Infuriated that her holiday was ruined by a mugging, Agatha Raisin decides to open up her own detective agency. The romance-minded sleuth is thrilled by visions of handsome fellow gumshoes and headline-making crimes—but soon finds the only cases she can get are a non-glamorous lot of lost cats and an errant teenager. But when a wealthy divorcée hires the agency to investigate a death threat against her daughter Cassandra, Agatha thwarts a vicious attack on the heiress bride. Now Agatha is in hot pursuit of the culprit. But when the groom’s father turns up dead, Agatha must untangle a growing list of suspects, from Carsely’s quiet village lanes to Paris’ most fashionable streets. Soon the wilfully undaunted Agatha is in trouble with French and British police; on the outs (again) with old friends—and dead in the sights of a murderer.

Finally a breath of fresh air and a new direction for the characters to go in. After 14 books there’s something new happening and a real chance for Agatha and these characters to grow and develop, hopefully without being flung back into bland, one dimensional people on a whim.

It was a fascinating decision to have the main story not be the focus of the book, instead there’s a lot of character interaction and small details that fill the pages instead. This could be in part because there are so many new characters and new situations to unfurl, but it was also a nice change to focus more on characters and delve deeper into their relationships and lives. It’s often the more pleasing parts of these books when done properly.

With the creation of the detective agency we aren’t stuck on the single case now either and Agatha has slightly more legitimacy to butt in everywhere. There are lots of different cases to focus on too which allows good side plots away from the main one and means there doesn’t need to be useless fillers in between key discoveries.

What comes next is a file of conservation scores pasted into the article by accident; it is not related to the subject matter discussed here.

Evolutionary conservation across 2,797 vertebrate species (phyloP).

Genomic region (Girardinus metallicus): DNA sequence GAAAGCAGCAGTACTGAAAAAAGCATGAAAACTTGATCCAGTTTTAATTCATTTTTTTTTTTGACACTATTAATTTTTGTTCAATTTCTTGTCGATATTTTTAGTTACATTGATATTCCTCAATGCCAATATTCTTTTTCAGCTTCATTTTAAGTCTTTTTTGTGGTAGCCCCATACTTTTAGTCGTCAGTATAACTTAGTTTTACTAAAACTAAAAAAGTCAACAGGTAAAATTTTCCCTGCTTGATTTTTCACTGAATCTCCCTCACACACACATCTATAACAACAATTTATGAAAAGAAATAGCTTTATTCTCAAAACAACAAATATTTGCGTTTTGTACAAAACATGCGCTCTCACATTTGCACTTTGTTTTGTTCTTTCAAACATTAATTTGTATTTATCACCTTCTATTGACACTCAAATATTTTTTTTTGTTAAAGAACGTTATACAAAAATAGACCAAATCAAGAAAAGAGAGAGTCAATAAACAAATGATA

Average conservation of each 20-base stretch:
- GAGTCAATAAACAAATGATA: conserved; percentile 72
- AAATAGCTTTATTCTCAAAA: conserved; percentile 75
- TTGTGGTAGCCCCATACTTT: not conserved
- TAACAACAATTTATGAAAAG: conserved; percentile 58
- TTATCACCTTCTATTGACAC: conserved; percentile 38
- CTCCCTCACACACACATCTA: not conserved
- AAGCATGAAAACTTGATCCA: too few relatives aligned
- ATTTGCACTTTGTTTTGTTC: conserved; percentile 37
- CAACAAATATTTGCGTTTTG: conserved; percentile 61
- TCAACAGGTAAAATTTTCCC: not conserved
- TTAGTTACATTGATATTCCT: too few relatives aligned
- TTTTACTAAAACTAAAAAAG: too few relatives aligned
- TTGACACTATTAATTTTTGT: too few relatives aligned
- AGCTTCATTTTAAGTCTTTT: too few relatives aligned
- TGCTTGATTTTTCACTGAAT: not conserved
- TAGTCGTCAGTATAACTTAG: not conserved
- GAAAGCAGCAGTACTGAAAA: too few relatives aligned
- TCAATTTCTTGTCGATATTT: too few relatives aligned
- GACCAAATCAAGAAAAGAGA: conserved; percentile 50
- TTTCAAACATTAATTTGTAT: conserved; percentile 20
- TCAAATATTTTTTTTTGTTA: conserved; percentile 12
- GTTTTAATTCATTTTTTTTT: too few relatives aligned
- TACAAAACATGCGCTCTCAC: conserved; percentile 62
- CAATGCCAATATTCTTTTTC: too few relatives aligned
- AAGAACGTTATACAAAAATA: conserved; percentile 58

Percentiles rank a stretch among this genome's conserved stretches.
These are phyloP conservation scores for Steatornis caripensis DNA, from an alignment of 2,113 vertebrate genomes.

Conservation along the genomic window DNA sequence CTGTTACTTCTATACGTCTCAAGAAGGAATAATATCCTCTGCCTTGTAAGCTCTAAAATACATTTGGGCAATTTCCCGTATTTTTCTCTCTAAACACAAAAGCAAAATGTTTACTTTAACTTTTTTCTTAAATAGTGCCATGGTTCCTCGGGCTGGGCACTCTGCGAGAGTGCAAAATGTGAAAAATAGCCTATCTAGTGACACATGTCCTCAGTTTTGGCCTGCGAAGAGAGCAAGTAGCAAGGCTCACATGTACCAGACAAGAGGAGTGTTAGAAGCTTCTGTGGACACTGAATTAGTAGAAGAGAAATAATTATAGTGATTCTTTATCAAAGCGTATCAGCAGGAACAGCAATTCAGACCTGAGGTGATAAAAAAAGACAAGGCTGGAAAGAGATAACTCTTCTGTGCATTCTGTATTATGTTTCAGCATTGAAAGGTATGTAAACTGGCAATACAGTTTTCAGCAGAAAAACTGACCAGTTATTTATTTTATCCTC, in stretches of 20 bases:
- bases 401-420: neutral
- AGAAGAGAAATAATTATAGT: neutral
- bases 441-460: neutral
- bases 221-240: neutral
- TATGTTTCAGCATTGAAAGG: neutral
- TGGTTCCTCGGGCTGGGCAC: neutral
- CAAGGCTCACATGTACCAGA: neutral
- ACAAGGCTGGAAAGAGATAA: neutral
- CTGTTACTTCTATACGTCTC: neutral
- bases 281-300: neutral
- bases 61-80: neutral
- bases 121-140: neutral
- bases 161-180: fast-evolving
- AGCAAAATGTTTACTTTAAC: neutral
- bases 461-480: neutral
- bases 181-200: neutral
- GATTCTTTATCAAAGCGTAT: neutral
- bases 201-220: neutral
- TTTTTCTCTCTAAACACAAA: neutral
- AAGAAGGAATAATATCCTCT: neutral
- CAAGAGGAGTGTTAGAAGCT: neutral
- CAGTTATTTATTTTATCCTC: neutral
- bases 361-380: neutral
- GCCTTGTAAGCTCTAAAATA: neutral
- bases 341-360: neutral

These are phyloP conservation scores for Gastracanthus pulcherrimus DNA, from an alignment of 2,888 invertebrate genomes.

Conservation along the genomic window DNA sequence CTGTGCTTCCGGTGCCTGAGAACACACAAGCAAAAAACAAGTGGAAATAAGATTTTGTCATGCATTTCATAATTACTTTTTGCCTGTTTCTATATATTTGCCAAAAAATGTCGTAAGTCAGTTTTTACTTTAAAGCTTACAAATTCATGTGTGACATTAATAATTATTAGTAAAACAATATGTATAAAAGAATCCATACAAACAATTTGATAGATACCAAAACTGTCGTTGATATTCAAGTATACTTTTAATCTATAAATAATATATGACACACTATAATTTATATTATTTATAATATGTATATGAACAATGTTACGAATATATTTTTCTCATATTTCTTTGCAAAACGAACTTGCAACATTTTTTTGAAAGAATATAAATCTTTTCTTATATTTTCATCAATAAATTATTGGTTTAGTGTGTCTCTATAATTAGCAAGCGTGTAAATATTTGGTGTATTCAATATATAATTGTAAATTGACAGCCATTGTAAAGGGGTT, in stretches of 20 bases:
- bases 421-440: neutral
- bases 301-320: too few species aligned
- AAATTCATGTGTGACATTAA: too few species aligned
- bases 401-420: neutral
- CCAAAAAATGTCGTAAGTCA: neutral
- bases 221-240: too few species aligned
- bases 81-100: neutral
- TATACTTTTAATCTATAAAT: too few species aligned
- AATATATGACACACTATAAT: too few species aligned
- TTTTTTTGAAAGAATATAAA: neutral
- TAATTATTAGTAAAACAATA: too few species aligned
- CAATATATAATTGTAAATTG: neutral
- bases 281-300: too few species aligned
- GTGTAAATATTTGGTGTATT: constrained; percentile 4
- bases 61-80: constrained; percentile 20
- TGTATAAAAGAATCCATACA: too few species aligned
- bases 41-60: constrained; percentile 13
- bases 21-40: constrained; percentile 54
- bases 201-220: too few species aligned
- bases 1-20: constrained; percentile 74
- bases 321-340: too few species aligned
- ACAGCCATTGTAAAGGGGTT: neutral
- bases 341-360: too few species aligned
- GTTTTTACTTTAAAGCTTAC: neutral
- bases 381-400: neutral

I loved the new influx of characters we get to know and love how the old characters remain and are incorporated into the story. The story felt real and I loved that the new employees felt genuine in their work roles, even without getting a lot of depth. If this agency remains I can only imagine they’ll develop as the series goes on.

I enjoyed how murderous everybody became through this story, it was fun and added some of the eccentricity that’s been lacking. Agatha grows up a bit in this book which has been needed for a long time. She is less vain and focuses more on her work.

It isn’t a perfect book though by any means, Beaton still includes some standards of opinionated characters that moan about the state of society – complaints about Americans and swearing, about “youths” and other remarks. Previously these have often come from Agatha and I took it to be one of her fun quirks we had to deal with but these come from a lot of different characters which makes me think these are coming from the author instead, inserting her opinions because sometimes it feels out of character.

The formula is there though slightly more detailed. Agatha can’t solve anything without being put into peril herself but I appreciated that there was a more complicated and decent plot after the mess the last few books have been. It was a much more enjoyable experience and makes you remember that these books, while never perfect, didn’t used to be so terrible.